Is Shopify Inc. Canada’s Version of, Inc.?

Shopify Inc. (TSX:SHOP)(NYSE:SHOP) continues to reach new highs. The company recently hit just under $150 per share on September 13, and the stock has provided investors with year-to-date returns of over 150%. Every time it looks like the stock may have peaked, it finds more upward momentum, and the share price continues to climb. Shopify is a star on the TSX at a time when the market has just been abysmal.

Shopify reminds me of, Inc. (NASDAQ:AMZN), as it continues to ascend in share price amid significant hype. Shopify is much smaller than Amazon, but the tech stocks have some undeniable similarities: both stocks have seen strong sales growth, have not produced strong profits (Shopify continues to be in the red), trade at high multiples, and have seen share prices continue to soar as investors line up to jump aboard the hype.

Valuation multiples are of little use

These stocks are not for value investors, as the stocks are trading based on future expectations and the ability of the companies to continue to innovate and grow. This makes it difficult to assess how high share prices might go, because it all depends on individual models and how much growth investors expect in the future, which can be very difficult to predict with any accuracy in a high-growth environment.

Shopify has a negative earnings per share, and doesn’t even have a price-to-earnings multiple, but it trades at 12 times its book value, while Amazon is at over 20. If we were to look at multiples, we would quickly assess that both stocks are too expensive, and that the share prices are due for major corrections. The problem with that approach is that you could very well miss out on potential gains, since these multiples have done little in deterring investors.

How can you gauge hype?

One way you can put a numerical figure on a company’s popularity is how often it is searched for online. Using Google Trends, I can see that Shopify searches have increased by 40% from a year ago. By comparison, Amazon has only seen its searches rise by about 20%. Shopify has seen its popularity online rise at twice the pace that Amazon has, and that could explain why Shopify’s 168% returns in the past year have eclipsed Amazon’s returns of just 30%. Clearly, the relationship between search growth and price increases is not linear, but it does give an indication of whether a stock’s popularity is on the rise or not.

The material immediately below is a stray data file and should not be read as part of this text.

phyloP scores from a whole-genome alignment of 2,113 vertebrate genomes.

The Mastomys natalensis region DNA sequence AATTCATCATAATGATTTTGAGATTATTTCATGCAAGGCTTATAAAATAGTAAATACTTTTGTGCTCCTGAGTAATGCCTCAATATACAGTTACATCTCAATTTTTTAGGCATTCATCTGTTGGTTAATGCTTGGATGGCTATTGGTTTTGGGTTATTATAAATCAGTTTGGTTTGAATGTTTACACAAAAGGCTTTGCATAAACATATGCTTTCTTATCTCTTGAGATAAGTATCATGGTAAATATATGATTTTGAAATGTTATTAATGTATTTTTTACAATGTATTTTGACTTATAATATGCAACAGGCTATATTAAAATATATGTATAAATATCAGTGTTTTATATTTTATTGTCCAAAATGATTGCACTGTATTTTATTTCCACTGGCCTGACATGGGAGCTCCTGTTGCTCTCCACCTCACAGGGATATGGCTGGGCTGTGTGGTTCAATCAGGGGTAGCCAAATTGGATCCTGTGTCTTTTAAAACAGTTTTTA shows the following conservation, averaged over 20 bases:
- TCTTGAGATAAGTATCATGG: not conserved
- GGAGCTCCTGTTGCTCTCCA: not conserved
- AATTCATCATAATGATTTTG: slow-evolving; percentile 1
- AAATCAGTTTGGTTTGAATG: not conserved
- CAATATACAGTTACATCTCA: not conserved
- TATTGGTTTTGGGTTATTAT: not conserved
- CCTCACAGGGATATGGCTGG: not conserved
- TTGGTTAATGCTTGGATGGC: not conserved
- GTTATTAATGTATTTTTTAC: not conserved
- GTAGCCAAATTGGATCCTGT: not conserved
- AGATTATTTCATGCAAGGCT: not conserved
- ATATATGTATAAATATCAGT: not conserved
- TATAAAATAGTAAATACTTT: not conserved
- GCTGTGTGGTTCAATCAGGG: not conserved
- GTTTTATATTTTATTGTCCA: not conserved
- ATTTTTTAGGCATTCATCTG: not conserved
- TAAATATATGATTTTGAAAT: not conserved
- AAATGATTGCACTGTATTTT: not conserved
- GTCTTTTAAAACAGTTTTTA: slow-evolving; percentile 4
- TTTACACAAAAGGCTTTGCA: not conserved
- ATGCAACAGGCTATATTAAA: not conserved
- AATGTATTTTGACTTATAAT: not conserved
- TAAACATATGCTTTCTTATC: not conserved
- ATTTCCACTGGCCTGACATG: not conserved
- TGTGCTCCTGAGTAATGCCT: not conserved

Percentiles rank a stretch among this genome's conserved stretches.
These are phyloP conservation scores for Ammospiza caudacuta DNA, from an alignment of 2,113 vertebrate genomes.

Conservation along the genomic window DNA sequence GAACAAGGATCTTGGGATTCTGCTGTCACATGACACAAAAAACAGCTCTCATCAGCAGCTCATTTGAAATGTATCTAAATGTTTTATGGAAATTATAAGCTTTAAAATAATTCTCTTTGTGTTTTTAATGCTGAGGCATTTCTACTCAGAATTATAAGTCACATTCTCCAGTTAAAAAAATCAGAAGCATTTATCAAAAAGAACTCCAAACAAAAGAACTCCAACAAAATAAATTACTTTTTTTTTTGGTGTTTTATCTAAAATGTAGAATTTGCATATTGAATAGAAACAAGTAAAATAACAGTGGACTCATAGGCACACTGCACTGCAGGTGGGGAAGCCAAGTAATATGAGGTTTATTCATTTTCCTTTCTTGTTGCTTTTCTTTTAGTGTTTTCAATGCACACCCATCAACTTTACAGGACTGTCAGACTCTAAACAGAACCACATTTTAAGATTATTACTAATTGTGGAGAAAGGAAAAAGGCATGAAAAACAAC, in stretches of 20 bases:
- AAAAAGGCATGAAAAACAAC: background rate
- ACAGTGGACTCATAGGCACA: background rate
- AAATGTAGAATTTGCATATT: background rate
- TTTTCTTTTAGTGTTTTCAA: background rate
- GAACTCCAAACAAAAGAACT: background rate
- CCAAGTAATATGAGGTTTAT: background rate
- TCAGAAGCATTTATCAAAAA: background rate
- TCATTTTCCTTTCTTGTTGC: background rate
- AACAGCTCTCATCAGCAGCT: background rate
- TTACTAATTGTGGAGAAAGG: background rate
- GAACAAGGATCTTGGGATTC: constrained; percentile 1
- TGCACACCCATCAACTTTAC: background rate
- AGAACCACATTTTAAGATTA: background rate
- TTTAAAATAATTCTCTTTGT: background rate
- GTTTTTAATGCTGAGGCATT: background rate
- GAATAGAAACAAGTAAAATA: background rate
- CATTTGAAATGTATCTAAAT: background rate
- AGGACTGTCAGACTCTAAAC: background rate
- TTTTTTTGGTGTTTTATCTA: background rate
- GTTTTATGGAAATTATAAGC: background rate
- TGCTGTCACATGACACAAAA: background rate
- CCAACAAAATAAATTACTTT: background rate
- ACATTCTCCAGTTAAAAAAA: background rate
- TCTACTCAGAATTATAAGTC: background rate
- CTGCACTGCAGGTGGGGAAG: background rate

Should you buy Shopify today?

Shopify is the type of investment where your brain and your heart just can’t agree. From a logical point of view, the stock continues to defy sound investing principles as people are buying into the company’s future growth and willing to ignore the potential risks involved. After all, with a lack of significant moat, there is no stopping a company like Amazon from entering the space and taking over. In the short term, I can see the potential returns from investing in Shopify, but in the long term, there are too many dangers that could jeopardize future growth for me to feel comfortable with the investment.

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Fool contributor David Jagielski has no position in any stocks mentioned. David Gardner owns shares of Amazon. Tom Gardner owns shares of Shopify. The Motley Fool owns shares of Amazon, Shopify, and SHOPIFY INC. Shopify is a recommendation of Stock Advisor Canada.

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